This Is the Best Time of Year to Get a Mortgage
Home buyers better hurry: This month may offer the best time of year to get a mortgage. But February can offer some of the best rates too, according to a new study from Haus, a home-finance startup.
The firm studied seasonality, loan size, credit scores, and other factors that play a role in mortgage rates. Researchers found that in January, lenders tend to offer discounts of nearly 20 basis points compared to the time period between June and October when rates are typically at their highest. After January, December and February tend to be the next cheapest months, according to the Haus study.
“While we can’t say for exact certainty why rates are lower in January than in the summer months, we can speculate that competition for customers matters,” Ralph McLaughlin, chief economist at Haus, notes in the report. “Since home buying and refinancing is seasonal, there is less mortgage origination in winter months, so it could be that lenders must lower their rates to stay competitive and attract business.”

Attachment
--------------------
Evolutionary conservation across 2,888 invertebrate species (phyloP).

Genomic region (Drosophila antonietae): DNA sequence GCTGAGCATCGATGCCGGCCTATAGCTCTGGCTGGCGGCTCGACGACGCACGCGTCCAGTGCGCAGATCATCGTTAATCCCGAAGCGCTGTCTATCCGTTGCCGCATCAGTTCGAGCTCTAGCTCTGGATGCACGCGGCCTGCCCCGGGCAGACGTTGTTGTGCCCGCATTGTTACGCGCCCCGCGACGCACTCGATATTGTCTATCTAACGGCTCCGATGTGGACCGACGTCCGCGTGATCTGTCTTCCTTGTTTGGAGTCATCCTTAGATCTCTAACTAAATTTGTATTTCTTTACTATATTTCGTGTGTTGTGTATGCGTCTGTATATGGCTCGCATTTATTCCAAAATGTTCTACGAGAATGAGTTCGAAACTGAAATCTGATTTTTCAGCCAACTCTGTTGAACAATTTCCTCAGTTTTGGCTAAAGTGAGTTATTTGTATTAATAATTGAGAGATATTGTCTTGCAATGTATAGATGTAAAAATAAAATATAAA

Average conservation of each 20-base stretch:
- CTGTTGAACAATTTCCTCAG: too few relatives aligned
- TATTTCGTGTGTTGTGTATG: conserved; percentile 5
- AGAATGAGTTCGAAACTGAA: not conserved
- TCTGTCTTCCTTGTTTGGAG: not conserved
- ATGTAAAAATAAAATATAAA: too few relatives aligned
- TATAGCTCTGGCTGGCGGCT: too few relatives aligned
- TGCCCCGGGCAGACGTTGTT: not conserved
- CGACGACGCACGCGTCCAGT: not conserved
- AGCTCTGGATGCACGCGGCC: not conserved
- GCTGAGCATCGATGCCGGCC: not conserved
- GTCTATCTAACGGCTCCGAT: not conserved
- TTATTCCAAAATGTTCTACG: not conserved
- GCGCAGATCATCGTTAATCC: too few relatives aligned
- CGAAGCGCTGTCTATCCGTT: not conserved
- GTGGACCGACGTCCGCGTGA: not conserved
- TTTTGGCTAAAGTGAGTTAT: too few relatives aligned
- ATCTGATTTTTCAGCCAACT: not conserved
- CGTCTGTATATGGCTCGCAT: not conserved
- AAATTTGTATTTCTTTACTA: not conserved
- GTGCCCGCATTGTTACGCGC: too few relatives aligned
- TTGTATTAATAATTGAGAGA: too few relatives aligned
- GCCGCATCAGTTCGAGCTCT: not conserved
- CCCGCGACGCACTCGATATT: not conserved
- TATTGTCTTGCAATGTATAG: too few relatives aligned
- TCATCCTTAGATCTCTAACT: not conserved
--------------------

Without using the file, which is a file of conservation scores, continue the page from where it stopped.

But the housing market is booming this season. The Haus study analyzed loan data from Freddie Mac for more than 8.5 million mortgages that originated between 2018 and 2021.
Over recent weeks, mortgage rates have been hovering at all-time lows. But economists do warn that rates could rise over the coming months depending on the trajectory of the economy.
Many buyers don’t have much control over the timing of their loans. To put themselves in the best position, the study notes the importance of credit scores. Borrowers with credit scores above 800 tend to receive mortgages with rates that were 42 basis points lower than borrowers with scores below 650. Also, shopping around for a mortgage tends to result in savings. The study found a difference of 75 basis points between the most and least expensive large mortgage lenders nationwide.
“This means that, all else equal, the same borrower would get a 5% rate with the most expensive lender and a 4.25% rate with the least expensive lender,” McLaughlin notes.